Files

Download

Download Poster (242 KB)

Abstract

It was suggested that individuals who experience a stressful childhood may have learned from these experiences and developed a greater ability to cope with stress as adults; this ability is independent of general self-esteem. The Rosenberg Self-Esteem Scale, a Childhood Traumatic Events Scale, the Coping Self-Efficacy Scale and a Stressful Events Questionnaire were completed by 64 participants. Comparing those who had traumatic childhood experiences with those who had not, the results showed no significant group differences for the Coping Scores. Those with traumatic childhoods had significantly lower self-esteem, and had experienced higher (but not significantly different) levels of stress during past week and also in general during past three months. It was concluded that childhood traumatic experiences have little or no observable influence on how adults cope with or respond to stressful events.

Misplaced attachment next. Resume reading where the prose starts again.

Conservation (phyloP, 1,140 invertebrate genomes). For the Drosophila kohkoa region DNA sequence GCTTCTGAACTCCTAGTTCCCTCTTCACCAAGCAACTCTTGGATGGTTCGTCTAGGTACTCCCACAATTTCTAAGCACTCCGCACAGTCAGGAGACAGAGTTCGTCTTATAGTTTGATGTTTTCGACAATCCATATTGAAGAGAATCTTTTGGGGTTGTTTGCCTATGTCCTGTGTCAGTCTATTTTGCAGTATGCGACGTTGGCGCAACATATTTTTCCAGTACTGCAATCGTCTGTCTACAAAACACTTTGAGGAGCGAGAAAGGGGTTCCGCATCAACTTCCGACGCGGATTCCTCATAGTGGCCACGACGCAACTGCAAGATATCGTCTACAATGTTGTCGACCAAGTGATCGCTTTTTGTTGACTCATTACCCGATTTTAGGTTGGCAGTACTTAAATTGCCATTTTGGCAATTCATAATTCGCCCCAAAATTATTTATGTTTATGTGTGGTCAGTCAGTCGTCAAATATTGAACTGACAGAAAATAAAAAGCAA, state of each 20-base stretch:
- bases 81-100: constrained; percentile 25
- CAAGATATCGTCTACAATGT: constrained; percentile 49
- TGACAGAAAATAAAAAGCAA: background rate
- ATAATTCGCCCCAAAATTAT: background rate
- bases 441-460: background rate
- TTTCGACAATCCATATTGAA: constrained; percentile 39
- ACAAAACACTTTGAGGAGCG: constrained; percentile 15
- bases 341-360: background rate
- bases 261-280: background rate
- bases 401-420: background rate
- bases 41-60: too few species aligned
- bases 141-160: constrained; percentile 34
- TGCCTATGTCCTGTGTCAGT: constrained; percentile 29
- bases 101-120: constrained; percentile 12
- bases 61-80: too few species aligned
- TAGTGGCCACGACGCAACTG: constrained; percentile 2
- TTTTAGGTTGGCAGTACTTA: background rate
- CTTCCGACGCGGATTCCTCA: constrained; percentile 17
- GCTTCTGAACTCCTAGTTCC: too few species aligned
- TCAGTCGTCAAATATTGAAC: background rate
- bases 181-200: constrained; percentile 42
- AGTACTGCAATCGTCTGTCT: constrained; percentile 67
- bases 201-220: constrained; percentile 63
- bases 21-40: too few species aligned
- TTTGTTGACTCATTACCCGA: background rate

Department

Psychology

Faculty Advisor

Ian Madfes, Ph.D.

Publication Date

2017

City

San Rafael, CA

Disciplines

Social and Behavioral Sciences

Relationship of Stressful Childhood Experiences and Ability to Deal with Stress in Adulthood


Share

COinS